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The European Commission issued today the long-awaited guidelines on seasonal workers in the context of the Covid-19 outbreak.
The new Guidelines complement the Guidelines concerning the exercise of the free movement of workers during COVID-19 outbreak, published on 30 March 2020 .
The newly issued text calls on Member States to ensure EU seasonal workers enjoy full equal treatment and do not suffer discrimination. Once in employment, seasonal workers  are subject to the laws and relevant collective agreements of the host Member State and must be treated the same as nationals as regards their working conditions including remuneration, dismissal and occupational safety and health. They also have the right to access the same social and tax advantages as nationals. If they become involuntarily unemployed, they retain worker status in the host Member State for six months provided they register with its employment services.
The guidelines cover also other important aspect including social security coordination, working conditions for posted workers seasonal workers, condition of admission for third country nationals, health and safety standards, accommodation and transport and the provision of information to workers.
Concerning occupational safety and health the Guidelines calls on Member States to strengthen field inspections including with the support of the European Labour Authority.  This message is of the utmost importance in view of the substantial drop in the frequency of labour inspections during the Covid-19 crisis. As far as ELA is concerned, EFFAT believes there are no more excuses for it to start functioning at full speed.
The Guidelines well consider the reality of the EFFAT sectors where small and micro enterprises make up a substantial part of the agriculture, food processing and hospitality sectors. The document well stresses the need for Member States to enhance the capacity of micro and small enterprises to put in place effective and efficient risk prevention measures.
Crucial for the EFFAT sector there is a clear reference to the need to ensure decent housing conditions including a clear encouragement for employers not to deduct rent automatically from the wage of seasonal workers. The Commission also acknowledges one of EFFAT main concerns and request of action: while the  Seasonal Workers Directive includes rules on accommodation, and the revised Posting of Workers Directive makes host country rules on the conditions of accommodation, where they exist, applicable to posted seasonal workers, there is no Union act in place to guarantee accommodation conditions for other seasonal workers. EFFAT invites the Commission to address this issue soon with legally binding measures. Deplorable housing has been one of the main reasons for covid-19 outbreaks among farm and meat workers.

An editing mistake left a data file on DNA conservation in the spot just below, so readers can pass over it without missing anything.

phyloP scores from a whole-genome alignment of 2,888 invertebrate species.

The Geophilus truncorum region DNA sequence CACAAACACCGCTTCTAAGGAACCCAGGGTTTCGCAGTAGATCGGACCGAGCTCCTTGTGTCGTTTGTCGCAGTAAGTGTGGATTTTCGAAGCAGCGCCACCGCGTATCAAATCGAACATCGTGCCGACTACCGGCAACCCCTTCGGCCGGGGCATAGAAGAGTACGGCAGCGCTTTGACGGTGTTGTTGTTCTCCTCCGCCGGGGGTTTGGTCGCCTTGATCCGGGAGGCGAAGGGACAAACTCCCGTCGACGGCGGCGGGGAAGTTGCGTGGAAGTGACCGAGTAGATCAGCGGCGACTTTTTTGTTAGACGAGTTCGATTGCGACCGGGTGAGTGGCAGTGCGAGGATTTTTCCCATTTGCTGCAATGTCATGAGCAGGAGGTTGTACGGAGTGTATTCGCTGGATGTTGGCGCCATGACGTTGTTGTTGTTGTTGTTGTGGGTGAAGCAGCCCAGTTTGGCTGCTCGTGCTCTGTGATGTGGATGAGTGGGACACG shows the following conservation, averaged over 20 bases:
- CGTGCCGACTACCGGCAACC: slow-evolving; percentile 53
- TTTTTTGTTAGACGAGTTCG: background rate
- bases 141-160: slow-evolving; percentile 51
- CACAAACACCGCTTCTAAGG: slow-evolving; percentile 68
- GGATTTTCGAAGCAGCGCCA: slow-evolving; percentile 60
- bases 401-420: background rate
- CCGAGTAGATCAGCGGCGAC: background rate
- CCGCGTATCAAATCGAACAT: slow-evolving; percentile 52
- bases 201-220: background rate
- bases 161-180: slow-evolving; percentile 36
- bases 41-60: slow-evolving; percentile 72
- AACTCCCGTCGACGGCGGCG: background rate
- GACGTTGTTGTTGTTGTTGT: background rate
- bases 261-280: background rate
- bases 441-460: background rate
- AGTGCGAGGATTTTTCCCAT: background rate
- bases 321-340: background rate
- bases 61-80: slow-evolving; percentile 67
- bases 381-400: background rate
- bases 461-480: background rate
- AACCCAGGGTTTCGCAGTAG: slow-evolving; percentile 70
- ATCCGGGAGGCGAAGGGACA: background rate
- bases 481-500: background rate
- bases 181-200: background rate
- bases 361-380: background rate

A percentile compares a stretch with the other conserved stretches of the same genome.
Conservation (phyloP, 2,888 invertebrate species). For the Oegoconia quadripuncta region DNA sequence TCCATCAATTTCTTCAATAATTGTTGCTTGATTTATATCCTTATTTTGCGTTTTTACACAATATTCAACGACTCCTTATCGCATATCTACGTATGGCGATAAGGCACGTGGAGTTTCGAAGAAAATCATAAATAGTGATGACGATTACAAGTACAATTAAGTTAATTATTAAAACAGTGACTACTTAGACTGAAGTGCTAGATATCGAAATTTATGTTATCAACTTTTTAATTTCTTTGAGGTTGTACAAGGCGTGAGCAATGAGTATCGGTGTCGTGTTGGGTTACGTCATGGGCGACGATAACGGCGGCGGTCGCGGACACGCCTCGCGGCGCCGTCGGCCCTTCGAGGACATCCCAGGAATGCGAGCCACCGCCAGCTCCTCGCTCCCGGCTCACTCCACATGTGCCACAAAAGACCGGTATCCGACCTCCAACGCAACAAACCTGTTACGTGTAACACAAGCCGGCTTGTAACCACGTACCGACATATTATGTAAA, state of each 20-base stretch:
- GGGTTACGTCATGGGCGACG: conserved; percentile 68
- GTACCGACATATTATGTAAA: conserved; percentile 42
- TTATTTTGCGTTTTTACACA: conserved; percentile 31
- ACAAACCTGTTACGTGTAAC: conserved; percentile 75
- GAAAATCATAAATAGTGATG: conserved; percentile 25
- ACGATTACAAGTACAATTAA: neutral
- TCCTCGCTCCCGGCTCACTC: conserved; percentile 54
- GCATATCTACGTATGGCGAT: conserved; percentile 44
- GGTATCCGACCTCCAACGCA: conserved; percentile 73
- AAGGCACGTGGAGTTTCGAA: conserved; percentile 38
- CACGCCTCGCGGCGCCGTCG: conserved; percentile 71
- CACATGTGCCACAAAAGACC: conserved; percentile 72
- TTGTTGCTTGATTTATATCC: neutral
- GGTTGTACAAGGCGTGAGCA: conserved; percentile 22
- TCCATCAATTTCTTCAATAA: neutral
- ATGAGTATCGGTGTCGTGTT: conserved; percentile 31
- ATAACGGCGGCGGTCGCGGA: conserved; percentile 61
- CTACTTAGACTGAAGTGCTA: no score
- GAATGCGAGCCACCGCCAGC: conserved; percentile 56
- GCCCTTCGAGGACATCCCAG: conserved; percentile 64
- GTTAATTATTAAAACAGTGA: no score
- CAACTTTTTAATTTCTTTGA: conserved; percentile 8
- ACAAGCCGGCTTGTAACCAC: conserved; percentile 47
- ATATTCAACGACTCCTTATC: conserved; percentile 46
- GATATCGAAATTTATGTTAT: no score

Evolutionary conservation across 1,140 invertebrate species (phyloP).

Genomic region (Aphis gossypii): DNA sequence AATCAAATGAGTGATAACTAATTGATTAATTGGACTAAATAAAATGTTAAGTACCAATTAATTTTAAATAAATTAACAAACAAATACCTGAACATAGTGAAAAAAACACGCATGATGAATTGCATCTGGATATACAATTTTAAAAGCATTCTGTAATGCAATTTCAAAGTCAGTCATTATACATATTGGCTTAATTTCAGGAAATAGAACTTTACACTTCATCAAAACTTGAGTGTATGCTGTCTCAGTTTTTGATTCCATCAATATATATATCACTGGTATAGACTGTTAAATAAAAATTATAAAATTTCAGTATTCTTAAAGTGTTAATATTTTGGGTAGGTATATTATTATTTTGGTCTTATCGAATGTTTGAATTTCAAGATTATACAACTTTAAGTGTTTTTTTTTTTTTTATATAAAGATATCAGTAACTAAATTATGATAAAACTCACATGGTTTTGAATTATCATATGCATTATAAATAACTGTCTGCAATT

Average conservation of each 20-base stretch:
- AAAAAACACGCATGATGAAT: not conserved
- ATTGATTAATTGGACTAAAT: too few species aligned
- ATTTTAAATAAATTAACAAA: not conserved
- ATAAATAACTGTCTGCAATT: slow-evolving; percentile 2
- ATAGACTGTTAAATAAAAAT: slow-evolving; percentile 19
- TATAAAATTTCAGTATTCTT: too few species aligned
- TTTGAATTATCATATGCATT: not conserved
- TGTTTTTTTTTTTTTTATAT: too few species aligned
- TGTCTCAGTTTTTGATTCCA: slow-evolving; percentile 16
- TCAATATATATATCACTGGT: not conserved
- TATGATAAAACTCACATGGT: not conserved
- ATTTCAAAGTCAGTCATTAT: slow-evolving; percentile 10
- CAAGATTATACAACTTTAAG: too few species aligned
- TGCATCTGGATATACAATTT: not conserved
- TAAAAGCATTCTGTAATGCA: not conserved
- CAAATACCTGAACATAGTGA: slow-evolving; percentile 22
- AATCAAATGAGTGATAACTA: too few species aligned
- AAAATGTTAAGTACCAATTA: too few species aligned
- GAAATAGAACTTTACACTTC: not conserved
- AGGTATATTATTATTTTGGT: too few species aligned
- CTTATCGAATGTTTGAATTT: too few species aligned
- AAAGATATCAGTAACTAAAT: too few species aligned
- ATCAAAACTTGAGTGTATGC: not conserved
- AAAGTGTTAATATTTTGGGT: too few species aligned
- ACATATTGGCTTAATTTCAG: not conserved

Kristjan Bragason, EFFAT General Secretary, commenting on the Guidelines said: “ EFFAT welcomes these initiatives although we regret it comes too late.  A large proportion of seasonal workers are employed in the agriculture and tourism sector where we are already in the middle of the summer season. We note favorably the next steps that the Commission is proposing including the hearing with European Social partners and the invitation to ELA to coordinate an awareness-raising campaign targeted to sectors more exposed to seasonal work. It has to be clear that many of the issues reported in the paper affect all cross-border workers and not only seasonal workers. Moreover, we want to reiterate a clear message. Guidelines are a first step, but the Commission must act urgently now with binding legislative measures covering various aspects including decent housing conditions and chain subcontracting liability. At the same time, the ongoing Common agriculture policy revision is a unique opportunity to improve the conditions of farm worker. It is now long time past for the CAP to be more social with CAP payments to become conditional on the respect of applicable working conditions and collective labour agreements. EFFAT came up with a list of policy and legislative recommendations for all its sectors including targeted measures for cross-border and seasonal workers coming from the EU or third countries. We offer our support and contribution to any initiative the Commission will consider. But this has to happen quickly, our members cannot wait any longer.